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Maestro Dobel Diamante Tequila*Packaging may vary

Maestro Dobel Diamante Tequila

Anejo Tequila /40% ABV / Mexico

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Product details

Anejo Tequila

Product description

Maestro Dobel® Diamante® is the original Cristalino. Blended extra añejo, añejo and reposado tequilas are aged in Balkan new white wood barrels, then filtered again to retain an elegant flavor. The Cristalino tequila has a mild oak aroma with a touch of vanilla. It has a citrus and prickly pear flavor with a smooth, crisp, clean finish. Pour one shot of straight Diamante Tequila to sip, into an old-fashioned glass with ice and a lemon slice or as a Margarita. (ABV 40% - 80 proof)

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Community reviews

4.915 Reviews
  • JP
    Verified Buyer
    Verified Buyer

    The best sipping tequila I can remember having. It’s reallllly good.

  • Aidan
    Verified Buyer
    Verified Buyer

    Amazing tequila. Blend of reposado, añejo, and extra-añejo gives it a taste unlike any other tequila. Great value in this bottle.

  • Joe

    This is my Go To Tequilla! Very smooth! Like it with nothing else!

  • Jericho
    Verified Buyer
    Verified Buyer

    Probably one of the best tequilas you can buy in the 50 dollar range. Don’t be fooled by marketing or advertisement. This is GREAT TEQUILA. Neck to neck with Don Julio 70 anniversary

  • Don
    Verified Buyer
    Verified Buyer

    Very smooth excellent

  • vladyslav
    Verified Buyer
    Verified Buyer

    I liked Patron Tequila. But, now this one is best I have tested. So smooth and pleasant aftertaste

  • Meredith
    Verified Buyer
    Verified Buyer

    Best tequila ever! Highly recommend!

  • Tracy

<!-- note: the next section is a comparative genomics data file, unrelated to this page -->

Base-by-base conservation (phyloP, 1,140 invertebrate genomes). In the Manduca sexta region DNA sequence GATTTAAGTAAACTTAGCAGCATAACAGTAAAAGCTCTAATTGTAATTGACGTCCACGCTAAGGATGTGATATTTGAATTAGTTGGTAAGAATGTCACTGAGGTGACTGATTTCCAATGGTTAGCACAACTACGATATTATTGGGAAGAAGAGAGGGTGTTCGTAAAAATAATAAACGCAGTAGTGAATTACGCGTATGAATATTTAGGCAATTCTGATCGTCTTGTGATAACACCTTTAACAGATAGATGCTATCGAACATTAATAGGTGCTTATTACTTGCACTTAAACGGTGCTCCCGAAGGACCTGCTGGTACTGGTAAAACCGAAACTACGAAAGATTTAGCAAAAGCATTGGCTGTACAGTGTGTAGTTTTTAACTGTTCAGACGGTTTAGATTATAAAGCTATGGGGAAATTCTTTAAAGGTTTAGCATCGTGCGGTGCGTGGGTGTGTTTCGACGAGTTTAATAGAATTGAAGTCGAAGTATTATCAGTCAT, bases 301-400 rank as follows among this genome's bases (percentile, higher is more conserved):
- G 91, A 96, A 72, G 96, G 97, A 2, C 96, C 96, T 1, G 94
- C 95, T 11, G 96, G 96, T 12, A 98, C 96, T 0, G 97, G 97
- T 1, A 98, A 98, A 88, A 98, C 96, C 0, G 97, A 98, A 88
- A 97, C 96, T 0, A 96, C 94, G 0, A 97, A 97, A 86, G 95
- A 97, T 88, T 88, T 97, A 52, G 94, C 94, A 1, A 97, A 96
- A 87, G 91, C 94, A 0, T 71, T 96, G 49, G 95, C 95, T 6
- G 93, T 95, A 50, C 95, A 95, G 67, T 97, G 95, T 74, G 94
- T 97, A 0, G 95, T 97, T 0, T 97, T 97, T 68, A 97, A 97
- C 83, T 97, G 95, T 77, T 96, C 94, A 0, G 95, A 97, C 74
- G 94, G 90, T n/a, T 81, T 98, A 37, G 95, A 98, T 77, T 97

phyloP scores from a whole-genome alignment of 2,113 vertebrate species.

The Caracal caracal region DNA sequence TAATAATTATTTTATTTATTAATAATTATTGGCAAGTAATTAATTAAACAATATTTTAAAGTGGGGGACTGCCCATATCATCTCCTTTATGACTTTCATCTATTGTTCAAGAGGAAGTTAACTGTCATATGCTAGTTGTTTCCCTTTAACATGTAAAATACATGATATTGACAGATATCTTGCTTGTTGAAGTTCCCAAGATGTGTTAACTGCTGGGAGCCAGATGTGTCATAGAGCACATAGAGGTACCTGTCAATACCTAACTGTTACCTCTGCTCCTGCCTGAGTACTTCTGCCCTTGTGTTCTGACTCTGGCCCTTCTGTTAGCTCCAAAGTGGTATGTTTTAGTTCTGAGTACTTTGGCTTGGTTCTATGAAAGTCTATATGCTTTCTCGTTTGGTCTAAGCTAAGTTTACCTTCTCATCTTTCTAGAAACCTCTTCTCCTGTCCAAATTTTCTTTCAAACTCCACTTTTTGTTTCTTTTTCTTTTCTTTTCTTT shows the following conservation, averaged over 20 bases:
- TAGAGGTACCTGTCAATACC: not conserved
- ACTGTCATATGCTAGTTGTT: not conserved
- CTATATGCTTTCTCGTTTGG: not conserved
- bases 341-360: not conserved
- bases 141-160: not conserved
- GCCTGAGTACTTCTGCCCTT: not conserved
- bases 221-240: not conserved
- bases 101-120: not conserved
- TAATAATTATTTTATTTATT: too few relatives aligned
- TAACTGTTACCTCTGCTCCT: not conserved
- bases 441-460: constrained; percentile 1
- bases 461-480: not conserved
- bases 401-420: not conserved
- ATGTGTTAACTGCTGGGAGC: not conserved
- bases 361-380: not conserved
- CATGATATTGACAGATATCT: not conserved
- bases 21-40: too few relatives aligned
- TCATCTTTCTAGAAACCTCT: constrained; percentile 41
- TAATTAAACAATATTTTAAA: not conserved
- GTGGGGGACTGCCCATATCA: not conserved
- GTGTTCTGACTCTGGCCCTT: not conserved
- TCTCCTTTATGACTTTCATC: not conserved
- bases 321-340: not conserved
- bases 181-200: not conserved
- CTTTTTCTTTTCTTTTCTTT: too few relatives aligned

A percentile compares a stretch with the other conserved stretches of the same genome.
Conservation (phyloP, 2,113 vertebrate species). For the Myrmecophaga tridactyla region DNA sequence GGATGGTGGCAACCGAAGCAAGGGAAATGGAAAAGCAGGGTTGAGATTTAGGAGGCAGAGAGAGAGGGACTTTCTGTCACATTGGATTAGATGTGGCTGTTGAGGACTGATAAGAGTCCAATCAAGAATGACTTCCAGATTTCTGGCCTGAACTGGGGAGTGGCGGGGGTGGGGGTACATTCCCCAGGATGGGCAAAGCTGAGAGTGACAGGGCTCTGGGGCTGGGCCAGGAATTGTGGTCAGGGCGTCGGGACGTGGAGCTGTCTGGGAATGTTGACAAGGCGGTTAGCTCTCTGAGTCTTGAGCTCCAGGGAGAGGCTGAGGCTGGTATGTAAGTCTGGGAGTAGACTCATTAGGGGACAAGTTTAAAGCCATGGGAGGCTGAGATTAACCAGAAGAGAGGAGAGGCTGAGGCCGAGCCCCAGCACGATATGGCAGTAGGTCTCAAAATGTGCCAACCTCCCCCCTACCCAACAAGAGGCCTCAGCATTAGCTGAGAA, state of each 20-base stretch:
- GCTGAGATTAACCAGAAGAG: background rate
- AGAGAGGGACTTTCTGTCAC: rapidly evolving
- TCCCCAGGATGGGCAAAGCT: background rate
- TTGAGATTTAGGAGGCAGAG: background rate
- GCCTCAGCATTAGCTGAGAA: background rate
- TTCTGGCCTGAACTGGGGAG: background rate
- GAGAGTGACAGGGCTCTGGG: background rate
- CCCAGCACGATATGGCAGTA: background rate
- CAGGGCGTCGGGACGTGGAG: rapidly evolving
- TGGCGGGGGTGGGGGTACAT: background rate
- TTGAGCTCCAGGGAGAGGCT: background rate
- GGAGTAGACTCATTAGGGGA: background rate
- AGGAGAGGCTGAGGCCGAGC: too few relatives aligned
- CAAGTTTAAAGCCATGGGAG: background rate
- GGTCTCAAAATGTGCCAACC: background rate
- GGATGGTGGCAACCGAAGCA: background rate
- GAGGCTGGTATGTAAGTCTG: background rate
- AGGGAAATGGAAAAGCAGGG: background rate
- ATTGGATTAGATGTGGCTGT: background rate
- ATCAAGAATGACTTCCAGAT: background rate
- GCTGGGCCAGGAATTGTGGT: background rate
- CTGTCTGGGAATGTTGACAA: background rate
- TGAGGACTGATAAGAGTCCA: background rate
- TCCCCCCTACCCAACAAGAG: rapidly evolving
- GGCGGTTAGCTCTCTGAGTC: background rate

Very smooth Tequila. I dont like a lot of mix with my liquor so I mixed it a shot of organic agave, lime juice and a splash of water over ice. Delicious.

  • Jumaro

    It’s pretty cool I had with a frozen margarita mix pretty good and I had it with Everfresh white grape my gosh smh

  • Erick A.
    Verified Buyer
    Verified Buyer

    So smooth and easy to sip yet brings so much flavor to a cocktail! I’ve seen it everywhere in MX too so, it seems they agree!


For anyone hoping to explore the many intricacies amidst the tequila market, it’s essential to understand the nuances between the different categories: gold and silver are the most obvious, but there are also reposados, añejo and extra añejo. Each style has its own process and flavor, but the añejo varieties are considered the spirit’s richest form. Añejo tequilas are more mature and complex than other tequila expressions; they are barrel-aged for at least 1-3 years and often feature robust flavor profiles that include notes of bright orange, dried fruit and toasty vanilla; as such, a premium añejo is meant to be sipped and savored like a fine scotch.
Añejo is a Spanish adjective meaning “mature” when used to describe a tequila or a mezcal; the word has roots in the Latin adjective “anniculus,” which translates to “one year old.” The term impeccably fits the añejo tequila category. Mexico’s Tequila Regulatory Council (TRC), which sets the standards for the tequila industry, requires that añejo tequila is aged for a minimum of one year in oak barrels, which lends to the spirit’s signature amber color and complex flavors. Don’t take the names on the label lightly — the Mexican government owns the rights to tequila and supervises and requires strict compliance to the regulations required of the different tequila expressions.
While many añejo tequila connoisseurs prefer to sip the rich spirit slowly sans ice or other mixers, you do have some options that pair well. Añejo tequilas are aged at least a year in wooden barrels, and as such, have a strong flavor that can easily overpower a mixed beverage — lean on simple, classic ingredients like lime, orange, grapefruit and other equally bright citrus juices and sodas; or, consider muddling a bold and spicy jalapeno with a bit of sugar and lime. Because of its aged quality, añejo tequilas often substitute well in popular bourbon or whiskey cocktails such as an Añejo Old Fashioned or an Añejo Sour.
Any grocery store that sells liquor will carry the more common types of tequila, but you will likely need to patronize your local craft liquor store to find premium tequila varieties like añejos and extra añejos (don’t forget — Drizly lets you see what tequilas are in stock near you). As you survey the tequilas available locally, don’t waste your money on anything aged for too long as the oak flavor may overpower the otherwise rich flavors; notably, the minimum aging time for extra añejo is three years though some are aged past ten years. Silver and gold tequilas are generally very affordable, whereas the premium varieties can easily surpass $40 per bottle.
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